Lariat Letter: I’m a Jew. I’m a Christian. Between them, I find harmony.

Micah Furlong
Micah Furlong

My name is Micah Furlong, and I’m a Jewish Christian.

… And that’s usually where the confusion begins.

To be fair, I’m a pretty unusual case. In our Western minds, we often imagine that someone can have only one categorization in matters of faith; you can either be a Baptist or a Catholic, but you can’t mix the two. But faith is an issue much more complicated than that. Few seem to believe it when someone brings up the fact that Judaism had little to no demonology before it encountered Zoroastrianism, which had plenty of it. This means that Jews were influenced by other faiths in their own tradition. Likewise, Christianity had a very underdeveloped concept of the soul until it met up with Greek philosophy. The revealed truths of different faiths often come under one heading, forgetting their original distinctiveness.

And that’s what I’m doing: practicing the religions of Judaism and Christianity separately, and in them, finding harmony.

When I say that I’m Jewish, I’m referring to much more than my ancestry; I practice the traditions that have evolved and been passed down to me for millennia. But, likewise, I engage in the Christian traditions and beliefs as well. I believe that Jesus is the Son of God, and that He died so that I may live. But my understanding of this idea is augmented by the fact that I have immersed myself into Jewish ceremonies that come together to point to a God of love.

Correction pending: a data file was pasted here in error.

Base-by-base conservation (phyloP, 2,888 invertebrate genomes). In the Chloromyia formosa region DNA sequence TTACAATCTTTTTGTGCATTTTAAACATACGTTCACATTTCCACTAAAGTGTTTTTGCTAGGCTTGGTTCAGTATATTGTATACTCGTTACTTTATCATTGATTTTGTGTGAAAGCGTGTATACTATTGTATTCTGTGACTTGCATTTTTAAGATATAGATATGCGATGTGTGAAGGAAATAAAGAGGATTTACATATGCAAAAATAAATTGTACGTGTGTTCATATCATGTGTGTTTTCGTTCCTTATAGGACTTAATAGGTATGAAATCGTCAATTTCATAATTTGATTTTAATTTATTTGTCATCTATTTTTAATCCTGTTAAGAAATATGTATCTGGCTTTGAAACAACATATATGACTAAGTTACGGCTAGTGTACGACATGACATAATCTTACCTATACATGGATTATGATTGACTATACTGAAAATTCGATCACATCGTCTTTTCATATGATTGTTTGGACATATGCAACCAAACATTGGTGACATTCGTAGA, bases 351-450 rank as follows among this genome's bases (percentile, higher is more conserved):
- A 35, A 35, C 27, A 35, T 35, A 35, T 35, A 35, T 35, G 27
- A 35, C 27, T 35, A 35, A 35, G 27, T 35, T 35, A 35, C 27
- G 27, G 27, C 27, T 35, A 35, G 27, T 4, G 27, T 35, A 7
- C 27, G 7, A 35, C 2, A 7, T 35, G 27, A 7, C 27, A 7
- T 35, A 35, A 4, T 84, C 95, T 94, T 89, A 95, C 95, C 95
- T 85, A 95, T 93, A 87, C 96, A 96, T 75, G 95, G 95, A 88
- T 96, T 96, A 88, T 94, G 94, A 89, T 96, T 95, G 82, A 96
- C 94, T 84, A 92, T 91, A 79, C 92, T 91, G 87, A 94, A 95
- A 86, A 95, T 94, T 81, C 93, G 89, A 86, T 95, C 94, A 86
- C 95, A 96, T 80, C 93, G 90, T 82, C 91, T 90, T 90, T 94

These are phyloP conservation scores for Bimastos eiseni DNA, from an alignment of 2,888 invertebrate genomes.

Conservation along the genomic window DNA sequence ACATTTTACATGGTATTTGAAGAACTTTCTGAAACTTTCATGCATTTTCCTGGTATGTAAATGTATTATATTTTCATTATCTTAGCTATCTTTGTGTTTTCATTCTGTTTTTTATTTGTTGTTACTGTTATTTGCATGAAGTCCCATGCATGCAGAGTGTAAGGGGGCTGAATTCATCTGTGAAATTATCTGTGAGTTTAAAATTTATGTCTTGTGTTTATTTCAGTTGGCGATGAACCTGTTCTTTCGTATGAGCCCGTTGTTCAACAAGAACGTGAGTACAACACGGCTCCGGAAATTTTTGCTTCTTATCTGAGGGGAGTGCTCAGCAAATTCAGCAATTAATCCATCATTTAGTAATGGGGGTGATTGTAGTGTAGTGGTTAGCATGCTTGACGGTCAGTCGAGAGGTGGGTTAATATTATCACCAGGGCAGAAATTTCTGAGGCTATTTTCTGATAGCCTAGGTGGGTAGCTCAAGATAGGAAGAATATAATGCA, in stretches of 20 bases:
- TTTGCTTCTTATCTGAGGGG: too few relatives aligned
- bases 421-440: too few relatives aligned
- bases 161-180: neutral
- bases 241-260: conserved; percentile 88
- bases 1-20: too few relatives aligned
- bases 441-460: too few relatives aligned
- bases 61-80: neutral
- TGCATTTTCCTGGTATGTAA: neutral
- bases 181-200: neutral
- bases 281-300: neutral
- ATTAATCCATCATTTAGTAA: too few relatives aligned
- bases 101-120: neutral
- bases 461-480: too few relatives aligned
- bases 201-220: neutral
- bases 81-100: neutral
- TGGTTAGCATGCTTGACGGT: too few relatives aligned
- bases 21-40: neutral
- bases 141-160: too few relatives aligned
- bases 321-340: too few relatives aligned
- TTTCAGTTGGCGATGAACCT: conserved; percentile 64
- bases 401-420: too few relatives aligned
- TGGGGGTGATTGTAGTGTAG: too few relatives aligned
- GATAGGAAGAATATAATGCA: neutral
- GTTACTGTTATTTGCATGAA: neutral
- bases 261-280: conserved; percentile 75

One of the most beautiful moments of my spiritual life was soon after I rejoined my ancestors in the synagogue. I was challenged by a friend to visit a mosque and, to be honest, I was terrified. But when I entered the doors, I was greeted by the acting imam (who doubled as a carpet-cleaner), and brought into their community. He taught me how to ritually cleanse myself of my impurities in their small bathroom, and showed me how to pray in their tradition. And when the hour came to pray, he bowed and whispered in Arabic a prayer of love for the same God that I am pursuing.

The best proof in my own life of God’s grace has been the fact that He answers and lets me know that He listens to my prayers. Too often, those in the community in which I grew up dismissed these other prayers due to a “lack of sincerity” or “ulterior motive.” But when I watched that little old man bow before his Creator, I knew that he spoke with the God of Abraham. Just like Christians who dismiss the Westboro Baptist Church, and just like Jews who condemn the war with Palestine, Muslims are another people of faith who are desperately trying to love God.

And what more can we ask?


Your Brother
As a Child of God

– Phoenix, Ore., sophomore Micah Furlong
University Scholar